Around 2015, it was decided to make efforts to release some of these local quail onto Wenima. The bulk of the known California quail population resided on a single property owner’s private land. He granted permission to capture 20 to 30 quail each winter for three years. An Environmental Assessment Checklist was written and approved, thanks to efforts from Small Game Supervisor Wade Zarlingo. The implementation phase was set into motion. A funnel trap was constructed using a 1956 Journal of Ornithological Investigation article as the blueprint. Quail blocks and trail cameras were set on the property to document quail presence, numbers and time of day visitation. Wildlife Manager Joel Weiss was instrumental in coordinating with the ranch manager to monitor cameras and bait sites. California quail were routinely recorded at one of the bait sites.
On March 10, 2017, Joel Weiss, Terrestrial Wildlife Program Manager Dave Cagle and Photographer George Andrejko set the trap. It wasn’t long until the ku-ka-kow calls of the quail were heard as they approached the bait site. Soon we had about a dozen birds in the trap, and we closed in to block the funnel and cover the trap to quiet down the birds. A total of 11 quail were sexed, banded, placed in a transport box and immediately released at the Wenima Wildlife Area. The next day another four birds were captured and released, for a total of eight males and seven females. Since the release, the wildlife area management staff have observed California quail on several occasions, and with some perseverance and luck this species of quail will offer new wildlife viewing and hunting opportunities. — Dave Cagle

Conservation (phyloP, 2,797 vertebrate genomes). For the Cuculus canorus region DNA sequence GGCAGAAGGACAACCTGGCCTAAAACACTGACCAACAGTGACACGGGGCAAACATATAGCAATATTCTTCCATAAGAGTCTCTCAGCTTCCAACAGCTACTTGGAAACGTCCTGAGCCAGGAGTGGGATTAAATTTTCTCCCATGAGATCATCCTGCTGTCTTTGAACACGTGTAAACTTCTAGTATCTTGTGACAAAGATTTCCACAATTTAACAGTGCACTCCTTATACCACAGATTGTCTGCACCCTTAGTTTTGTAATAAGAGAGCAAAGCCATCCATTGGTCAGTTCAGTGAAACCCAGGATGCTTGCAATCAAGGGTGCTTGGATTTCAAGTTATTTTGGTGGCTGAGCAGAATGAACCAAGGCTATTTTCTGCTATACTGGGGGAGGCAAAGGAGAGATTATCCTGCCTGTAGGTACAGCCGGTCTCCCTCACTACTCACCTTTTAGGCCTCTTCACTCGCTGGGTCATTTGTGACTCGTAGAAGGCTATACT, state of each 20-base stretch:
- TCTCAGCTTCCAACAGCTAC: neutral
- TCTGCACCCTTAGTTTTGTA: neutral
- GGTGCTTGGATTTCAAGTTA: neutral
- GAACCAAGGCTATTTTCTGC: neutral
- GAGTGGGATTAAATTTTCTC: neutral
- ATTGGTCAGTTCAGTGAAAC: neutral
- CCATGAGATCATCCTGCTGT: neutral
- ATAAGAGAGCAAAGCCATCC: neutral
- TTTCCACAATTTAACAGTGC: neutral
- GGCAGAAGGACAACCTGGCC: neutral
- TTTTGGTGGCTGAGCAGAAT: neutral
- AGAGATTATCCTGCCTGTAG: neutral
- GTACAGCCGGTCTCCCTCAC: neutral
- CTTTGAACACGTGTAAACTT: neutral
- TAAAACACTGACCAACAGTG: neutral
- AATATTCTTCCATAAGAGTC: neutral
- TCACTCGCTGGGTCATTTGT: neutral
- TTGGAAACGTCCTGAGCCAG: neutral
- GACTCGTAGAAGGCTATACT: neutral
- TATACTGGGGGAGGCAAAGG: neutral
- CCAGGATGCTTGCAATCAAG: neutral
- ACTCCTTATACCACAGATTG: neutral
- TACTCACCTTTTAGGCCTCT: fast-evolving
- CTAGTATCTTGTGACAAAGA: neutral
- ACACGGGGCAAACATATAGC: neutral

Desert Bighorn Sheep Translocated to Goldfield Mountains
The next time you’re out hiking or just meandering in the Goldfield Mountains, take a good look around. If you’re lucky, maybe way up high on the crags, you’ll see one or more of the area’s newest residents taking a good look at you. The AZGFD translocated 14 adult desert bighorn sheep — four rams and 10 ewes — from a healthy population of the animals near Saguaro Lake in Game Management Unit 24B to the Goldfield Mountains, also in Unit 24B. All 14 of the animals were given an identification ear tag and complete health evaluation before being released. The project was a cooperative effort between the AZGFD and its partners: Arizona Desert Bighorn Sheep Society, Mogollon Sporting Association, Tonto National Forest, and the Arizona State Land Department. Read more about the desert big horn sheep translocation.
Habitat Improvement at the Buck Springs Allotment